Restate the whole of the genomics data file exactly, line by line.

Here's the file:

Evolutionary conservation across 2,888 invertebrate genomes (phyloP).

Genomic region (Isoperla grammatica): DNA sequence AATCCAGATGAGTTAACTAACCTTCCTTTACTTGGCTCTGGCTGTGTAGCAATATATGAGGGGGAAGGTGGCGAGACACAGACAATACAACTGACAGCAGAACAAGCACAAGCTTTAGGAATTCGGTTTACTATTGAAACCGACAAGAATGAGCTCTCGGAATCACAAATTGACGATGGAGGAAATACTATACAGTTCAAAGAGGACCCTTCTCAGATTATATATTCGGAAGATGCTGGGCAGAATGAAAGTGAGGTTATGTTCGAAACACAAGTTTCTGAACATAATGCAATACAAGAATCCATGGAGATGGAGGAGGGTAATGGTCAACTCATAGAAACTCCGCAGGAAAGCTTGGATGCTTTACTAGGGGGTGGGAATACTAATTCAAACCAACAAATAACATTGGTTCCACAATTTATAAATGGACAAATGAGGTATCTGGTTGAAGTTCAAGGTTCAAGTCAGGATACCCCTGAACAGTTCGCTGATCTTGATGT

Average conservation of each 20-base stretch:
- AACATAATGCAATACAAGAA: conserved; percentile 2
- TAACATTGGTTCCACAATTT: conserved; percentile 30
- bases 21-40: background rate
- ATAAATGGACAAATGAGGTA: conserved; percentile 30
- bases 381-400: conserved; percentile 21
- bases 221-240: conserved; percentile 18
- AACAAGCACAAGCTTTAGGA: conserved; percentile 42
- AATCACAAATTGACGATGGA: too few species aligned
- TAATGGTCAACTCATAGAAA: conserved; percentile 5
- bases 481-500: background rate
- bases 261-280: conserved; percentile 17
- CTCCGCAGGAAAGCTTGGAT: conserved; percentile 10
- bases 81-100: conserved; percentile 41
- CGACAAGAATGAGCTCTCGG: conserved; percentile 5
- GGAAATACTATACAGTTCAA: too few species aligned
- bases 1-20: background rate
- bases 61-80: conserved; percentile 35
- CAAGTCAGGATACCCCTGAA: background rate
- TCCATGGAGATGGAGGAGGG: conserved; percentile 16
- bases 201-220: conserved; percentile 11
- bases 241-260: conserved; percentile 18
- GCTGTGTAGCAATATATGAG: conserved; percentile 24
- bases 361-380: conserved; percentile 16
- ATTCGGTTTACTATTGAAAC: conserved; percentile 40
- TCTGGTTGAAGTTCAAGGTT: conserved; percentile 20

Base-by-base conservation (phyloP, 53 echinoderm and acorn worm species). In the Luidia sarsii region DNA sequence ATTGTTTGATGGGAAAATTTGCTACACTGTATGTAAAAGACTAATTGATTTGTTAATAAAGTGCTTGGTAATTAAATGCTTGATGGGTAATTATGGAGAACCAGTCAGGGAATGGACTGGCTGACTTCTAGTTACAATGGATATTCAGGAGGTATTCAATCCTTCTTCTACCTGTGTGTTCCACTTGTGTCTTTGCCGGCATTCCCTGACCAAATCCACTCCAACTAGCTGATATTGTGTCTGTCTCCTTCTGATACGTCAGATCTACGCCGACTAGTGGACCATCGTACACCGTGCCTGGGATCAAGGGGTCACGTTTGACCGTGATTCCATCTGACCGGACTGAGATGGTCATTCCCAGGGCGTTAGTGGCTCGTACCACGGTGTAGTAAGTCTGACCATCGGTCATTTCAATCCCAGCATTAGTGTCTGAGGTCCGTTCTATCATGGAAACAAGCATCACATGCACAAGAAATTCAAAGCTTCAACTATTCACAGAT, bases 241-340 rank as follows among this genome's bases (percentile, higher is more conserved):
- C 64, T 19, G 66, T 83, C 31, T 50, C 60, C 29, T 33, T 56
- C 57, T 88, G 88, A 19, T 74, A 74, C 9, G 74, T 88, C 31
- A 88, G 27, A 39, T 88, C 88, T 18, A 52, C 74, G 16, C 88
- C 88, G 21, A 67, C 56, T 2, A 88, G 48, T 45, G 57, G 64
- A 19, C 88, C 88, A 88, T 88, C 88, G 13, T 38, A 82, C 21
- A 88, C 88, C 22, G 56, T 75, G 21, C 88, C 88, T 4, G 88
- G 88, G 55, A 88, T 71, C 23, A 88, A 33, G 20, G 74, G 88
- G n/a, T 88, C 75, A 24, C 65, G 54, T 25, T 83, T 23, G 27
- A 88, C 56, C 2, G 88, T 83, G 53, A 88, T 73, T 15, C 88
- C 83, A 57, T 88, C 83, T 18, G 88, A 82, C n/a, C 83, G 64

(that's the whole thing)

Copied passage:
Evolutionary conservation across 2,888 invertebrate genomes (phyloP).

Genomic region (Isoperla grammatica): DNA sequence AATCCAGATGAGTTAACTAACCTTCCTTTACTTGGCTCTGGCTGTGTAGCAATATATGAGGGGGAAGGTGGCGAGACACAGACAATACAACTGACAGCAGAACAAGCACAAGCTTTAGGAATTCGGTTTACTATTGAAACCGACAAGAATGAGCTCTCGGAATCACAAATTGACGATGGAGGAAATACTATACAGTTCAAAGAGGACCCTTCTCAGATTATATATTCGGAAGATGCTGGGCAGAATGAAAGTGAGGTTATGTTCGAAACACAAGTTTCTGAACATAATGCAATACAAGAATCCATGGAGATGGAGGAGGGTAATGGTCAACTCATAGAAACTCCGCAGGAAAGCTTGGATGCTTTACTAGGGGGTGGGAATACTAATTCAAACCAACAAATAACATTGGTTCCACAATTTATAAATGGACAAATGAGGTATCTGGTTGAAGTTCAAGGTTCAAGTCAGGATACCCCTGAACAGTTCGCTGATCTTGATGT

Average conservation of each 20-base stretch:
- AACATAATGCAATACAAGAA: conserved; percentile 2
- TAACATTGGTTCCACAATTT: conserved; percentile 30
- bases 21-40: background rate
- ATAAATGGACAAATGAGGTA: conserved; percentile 30
- bases 381-400: conserved; percentile 21
- bases 221-240: conserved; percentile 18
- AACAAGCACAAGCTTTAGGA: conserved; percentile 42
- AATCACAAATTGACGATGGA: too few species aligned
- TAATGGTCAACTCATAGAAA: conserved; percentile 5
- bases 481-500: background rate
- bases 261-280: conserved; percentile 17
- CTCCGCAGGAAAGCTTGGAT: conserved; percentile 10
- bases 81-100: conserved; percentile 41
- CGACAAGAATGAGCTCTCGG: conserved; percentile 5
- GGAAATACTATACAGTTCAA: too few species aligned
- bases 1-20: background rate
- bases 61-80: conserved; percentile 35
- CAAGTCAGGATACCCCTGAA: background rate
- TCCATGGAGATGGAGGAGGG: conserved; percentile 16
- bases 201-220: conserved; percentile 11
- bases 241-260: conserved; percentile 18
- GCTGTGTAGCAATATATGAG: conserved; percentile 24
- bases 361-380: conserved; percentile 16
- ATTCGGTTTACTATTGAAAC: conserved; percentile 40
- TCTGGTTGAAGTTCAAGGTT: conserved; percentile 20

Base-by-base conservation (phyloP, 53 echinoderm and acorn worm species). In the Luidia sarsii region DNA sequence ATTGTTTGATGGGAAAATTTGCTACACTGTATGTAAAAGACTAATTGATTTGTTAATAAAGTGCTTGGTAATTAAATGCTTGATGGGTAATTATGGAGAACCAGTCAGGGAATGGACTGGCTGACTTCTAGTTACAATGGATATTCAGGAGGTATTCAATCCTTCTTCTACCTGTGTGTTCCACTTGTGTCTTTGCCGGCATTCCCTGACCAAATCCACTCCAACTAGCTGATATTGTGTCTGTCTCCTTCTGATACGTCAGATCTACGCCGACTAGTGGACCATCGTACACCGTGCCTGGGATCAAGGGGTCACGTTTGACCGTGATTCCATCTGACCGGACTGAGATGGTCATTCCCAGGGCGTTAGTGGCTCGTACCACGGTGTAGTAAGTCTGACCATCGGTCATTTCAATCCCAGCATTAGTGTCTGAGGTCCGTTCTATCATGGAAACAAGCATCACATGCACAAGAAATTCAAAGCTTCAACTATTCACAGAT, bases 241-340 rank as follows among this genome's bases (percentile, higher is more conserved):
- C 64, T 19, G 66, T 83, C 31, T 50, C 60, C 29, T 33, T 56
- C 57, T 88, G 88, A 19, T 74, A 74, C 9, G 74, T 88, C 31
- A 88, G 27, A 39, T 88, C 88, T 18, A 52, C 74, G 16, C 88
- C 88, G 21, A 67, C 56, T 2, A 88, G 48, T 45, G 57, G 64
- A 19, C 88, C 88, A 88, T 88, C 88, G 13, T 38, A 82, C 21
- A 88, C 88, C 22, G 56, T 75, G 21, C 88, C 88, T 4, G 88
- G 88, G 55, A 88, T 71, C 23, A 88, A 33, G 20, G 74, G 88
- G n/a, T 88, C 75, A 24, C 65, G 54, T 25, T 83, T 23, G 27
- A 88, C 56, C 2, G 88, T 83, G 53, A 88, T 73, T 15, C 88
- C 83, A 57, T 88, C 83, T 18, G 88, A 82, C n/a, C 83, G 64